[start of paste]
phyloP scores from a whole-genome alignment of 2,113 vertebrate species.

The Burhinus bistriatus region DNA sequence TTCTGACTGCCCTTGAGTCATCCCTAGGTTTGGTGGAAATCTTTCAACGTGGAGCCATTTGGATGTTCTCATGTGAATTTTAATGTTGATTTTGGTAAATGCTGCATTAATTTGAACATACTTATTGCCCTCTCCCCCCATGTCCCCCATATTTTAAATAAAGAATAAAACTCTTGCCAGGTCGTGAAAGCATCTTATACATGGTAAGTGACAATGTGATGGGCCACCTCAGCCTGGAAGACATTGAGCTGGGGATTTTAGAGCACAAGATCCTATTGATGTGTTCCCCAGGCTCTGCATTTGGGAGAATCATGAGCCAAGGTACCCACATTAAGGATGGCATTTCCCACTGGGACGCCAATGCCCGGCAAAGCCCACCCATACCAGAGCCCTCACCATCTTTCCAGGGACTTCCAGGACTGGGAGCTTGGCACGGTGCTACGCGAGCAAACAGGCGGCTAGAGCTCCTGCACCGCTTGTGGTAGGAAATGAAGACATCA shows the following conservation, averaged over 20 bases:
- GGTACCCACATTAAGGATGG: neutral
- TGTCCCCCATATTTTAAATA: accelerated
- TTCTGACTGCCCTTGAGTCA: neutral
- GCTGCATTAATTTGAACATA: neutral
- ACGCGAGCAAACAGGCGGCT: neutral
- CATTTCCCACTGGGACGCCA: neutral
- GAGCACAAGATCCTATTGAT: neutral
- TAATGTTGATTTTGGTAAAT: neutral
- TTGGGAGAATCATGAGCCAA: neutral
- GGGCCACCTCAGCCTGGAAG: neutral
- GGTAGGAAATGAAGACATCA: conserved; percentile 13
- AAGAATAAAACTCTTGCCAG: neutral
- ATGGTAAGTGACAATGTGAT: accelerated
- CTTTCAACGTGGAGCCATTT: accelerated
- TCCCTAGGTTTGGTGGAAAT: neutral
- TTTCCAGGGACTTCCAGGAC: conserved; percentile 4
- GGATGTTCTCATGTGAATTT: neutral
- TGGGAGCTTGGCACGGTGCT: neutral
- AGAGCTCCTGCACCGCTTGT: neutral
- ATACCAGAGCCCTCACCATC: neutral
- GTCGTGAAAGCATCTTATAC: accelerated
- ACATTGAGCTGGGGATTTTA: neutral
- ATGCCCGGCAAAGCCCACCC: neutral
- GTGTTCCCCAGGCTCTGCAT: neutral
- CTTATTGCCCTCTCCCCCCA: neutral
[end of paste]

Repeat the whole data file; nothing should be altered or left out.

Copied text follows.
phyloP scores from a whole-genome alignment of 2,113 vertebrate species.

The Burhinus bistriatus region DNA sequence TTCTGACTGCCCTTGAGTCATCCCTAGGTTTGGTGGAAATCTTTCAACGTGGAGCCATTTGGATGTTCTCATGTGAATTTTAATGTTGATTTTGGTAAATGCTGCATTAATTTGAACATACTTATTGCCCTCTCCCCCCATGTCCCCCATATTTTAAATAAAGAATAAAACTCTTGCCAGGTCGTGAAAGCATCTTATACATGGTAAGTGACAATGTGATGGGCCACCTCAGCCTGGAAGACATTGAGCTGGGGATTTTAGAGCACAAGATCCTATTGATGTGTTCCCCAGGCTCTGCATTTGGGAGAATCATGAGCCAAGGTACCCACATTAAGGATGGCATTTCCCACTGGGACGCCAATGCCCGGCAAAGCCCACCCATACCAGAGCCCTCACCATCTTTCCAGGGACTTCCAGGACTGGGAGCTTGGCACGGTGCTACGCGAGCAAACAGGCGGCTAGAGCTCCTGCACCGCTTGTGGTAGGAAATGAAGACATCA shows the following conservation, averaged over 20 bases:
- GGTACCCACATTAAGGATGG: neutral
- TGTCCCCCATATTTTAAATA: accelerated
- TTCTGACTGCCCTTGAGTCA: neutral
- GCTGCATTAATTTGAACATA: neutral
- ACGCGAGCAAACAGGCGGCT: neutral
- CATTTCCCACTGGGACGCCA: neutral
- GAGCACAAGATCCTATTGAT: neutral
- TAATGTTGATTTTGGTAAAT: neutral
- TTGGGAGAATCATGAGCCAA: neutral
- GGGCCACCTCAGCCTGGAAG: neutral
- GGTAGGAAATGAAGACATCA: conserved; percentile 13
- AAGAATAAAACTCTTGCCAG: neutral
- ATGGTAAGTGACAATGTGAT: accelerated
- CTTTCAACGTGGAGCCATTT: accelerated
- TCCCTAGGTTTGGTGGAAAT: neutral
- TTTCCAGGGACTTCCAGGAC: conserved; percentile 4
- GGATGTTCTCATGTGAATTT: neutral
- TGGGAGCTTGGCACGGTGCT: neutral
- AGAGCTCCTGCACCGCTTGT: neutral
- ATACCAGAGCCCTCACCATC: neutral
- GTCGTGAAAGCATCTTATAC: accelerated
- ACATTGAGCTGGGGATTTTA: neutral
- ATGCCCGGCAAAGCCCACCC: neutral
- GTGTTCCCCAGGCTCTGCAT: neutral
- CTTATTGCCCTCTCCCCCCA: neutral